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My dear Douglas, Mary Butts and a performance of letters

Who was Mary Butts?

A Modernist Writer

Of all categories of Mary Butts, her position as a Modernist Writer is one that she would think of as primary. Mary Butts wanted to convey the unconveyable and make the normal significant (Blondel, Mary Butts 1, 5). Her mark on Modernism was her desire to make every landscape animated and living (Blondel, Mary Butts 6) and her desire to use all forms of art in her writing to find a formula of the age, especially music which can be seen in her jazz-like writing style (Blondel, Mary Butts 32). To Mary Butts, being a writer was who she was, and she was ready to leave her mark on the world of literature.

One last hard thing -- Remember that people are jealous of your Mother. About Grandmère I will write tales.

– Mary Butts to Camilla Butts, 5 November 1936

A Person

Through all the lenses to view Mary Butts, we hope that our performance can construct the visage of who Mary Butts was. Among all the positive and negative aspects of who she was it is important to frame her as a wholistic person. In our exhibit it is easy to focus heavily on certain aspects over others, and completely forget others, for many reasons. We hope that above all, to whoever is viewing this exhibit, remembers the place Mary Butts has earned in the history of Modernist Writers.

Mary Butts to Douglas Goldring September - June 1930

Mary Butts to Douglas Goldring September - June 1930

"O Douglas, O Moron, O low-grade intelligence! You gave me a crossed cheque on London, untouchable under a fortnight; open would have been all right. Anyhow (everyone was broke) Phil Lasell came to the rescue & Malin got safely off, plus the 700 francs you so kindly lent me."

It is impossible to say Mary Butts was anything but herself in her lifetime. For those like Douglas who fit into her world, they were treated to one of the most dedicated and genuine women of the Modernist movement known as Mary Butts.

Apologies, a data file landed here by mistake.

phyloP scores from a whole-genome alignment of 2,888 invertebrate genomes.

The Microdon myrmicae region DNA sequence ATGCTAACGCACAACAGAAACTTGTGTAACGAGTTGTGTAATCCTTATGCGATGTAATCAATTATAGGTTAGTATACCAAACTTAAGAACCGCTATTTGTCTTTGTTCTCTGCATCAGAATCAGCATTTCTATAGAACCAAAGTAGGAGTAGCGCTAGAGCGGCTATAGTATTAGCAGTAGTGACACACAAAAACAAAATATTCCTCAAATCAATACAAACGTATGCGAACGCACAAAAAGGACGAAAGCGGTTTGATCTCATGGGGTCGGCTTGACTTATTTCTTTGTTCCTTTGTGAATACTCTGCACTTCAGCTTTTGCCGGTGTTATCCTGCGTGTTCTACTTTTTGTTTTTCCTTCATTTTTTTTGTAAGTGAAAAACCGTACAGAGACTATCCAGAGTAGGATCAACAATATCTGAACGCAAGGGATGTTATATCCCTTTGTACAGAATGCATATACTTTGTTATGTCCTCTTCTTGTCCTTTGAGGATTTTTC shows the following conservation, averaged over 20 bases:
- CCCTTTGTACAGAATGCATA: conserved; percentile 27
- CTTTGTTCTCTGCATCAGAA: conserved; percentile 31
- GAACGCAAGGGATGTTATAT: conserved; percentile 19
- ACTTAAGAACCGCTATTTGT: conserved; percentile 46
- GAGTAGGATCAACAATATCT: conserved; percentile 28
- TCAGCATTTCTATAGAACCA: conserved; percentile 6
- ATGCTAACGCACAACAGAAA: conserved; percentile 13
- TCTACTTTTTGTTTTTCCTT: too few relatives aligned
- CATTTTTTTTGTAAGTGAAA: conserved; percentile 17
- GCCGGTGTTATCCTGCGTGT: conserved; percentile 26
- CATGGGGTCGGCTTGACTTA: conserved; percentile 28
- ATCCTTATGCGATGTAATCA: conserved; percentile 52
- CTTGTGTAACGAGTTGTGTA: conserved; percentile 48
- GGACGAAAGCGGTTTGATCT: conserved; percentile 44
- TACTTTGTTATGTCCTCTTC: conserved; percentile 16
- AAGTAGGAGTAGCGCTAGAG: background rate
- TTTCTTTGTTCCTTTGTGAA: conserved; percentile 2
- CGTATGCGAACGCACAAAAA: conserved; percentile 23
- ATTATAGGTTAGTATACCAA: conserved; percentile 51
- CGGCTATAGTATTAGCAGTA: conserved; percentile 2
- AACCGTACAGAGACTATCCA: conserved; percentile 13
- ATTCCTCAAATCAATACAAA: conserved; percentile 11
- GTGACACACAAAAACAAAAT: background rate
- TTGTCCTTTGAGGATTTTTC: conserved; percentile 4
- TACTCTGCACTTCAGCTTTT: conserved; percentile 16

What Others Remember

"On the fringe of the Montparnasse bars were a few talented story-tellers running to seed, like poor generous red-haired Mary Butts with her weakness for squalid parasites. She poured them drinks while she improvised the vivid stories one hoped she would write. Her real talent was akin to Anne Radcliffe, and she was born out of due time" (174)

– Harold Acton, Memoirs of an Aesthete (1948)

Rue de Monttessuy, Paris, early twenty-first century. Butts lived at number 14

Robert Medley, Drawn from the Life (1983)

"On Sunday afternoons, at Mary Butts's apartment (beyond the boulevard Montparnasse towards the Champs de Mars), it was possible to sink back into a familial English laziness. Her brilliant instability was offset by a strongly maternal instinct, and after tea we would frequently stay for a vast dinner of roast beef, for Mary liked to reassert the Englishness of the fifteenth-century Norfolk forebears with whom she identified as strongly as with the ancestor who had been the generous patron of William Blake. Surprisingly for a classical scholar, Mary was obsessed with magic."

"Mary Butts, between writing, smoking opium, arranging the misamours of Igor, her muscular, hysterical boy-friend, managed to teach me a great deal of English poetry. She tried to force me to go to Oxford when old enough. Many evenings we spent in her room reading aloud from Shelley and Keats and translating works by Cocteau. I owe a great deal to Mary Butts. She taught me to find delight in the sound of English words and to see poetic romance in a Blake-like way." (59)

– Francis Rose, Saying Life: The Memoirs of Sir Francis Rose (1961)

Works Cited

Butts, Mary. "Letter to Douglas Goldring." September 1926 - June 1930. Douglas Goldring fonds. University of Victoria Special Collections.

Butts, Mary. “Letter to Camilla Butts.” 5 November 1936. University of Victoria Special Collections.

Butts, Mary. The Journal of Mary Butts. Edited by Nathalie Blondel, Yale University Press, 2002.

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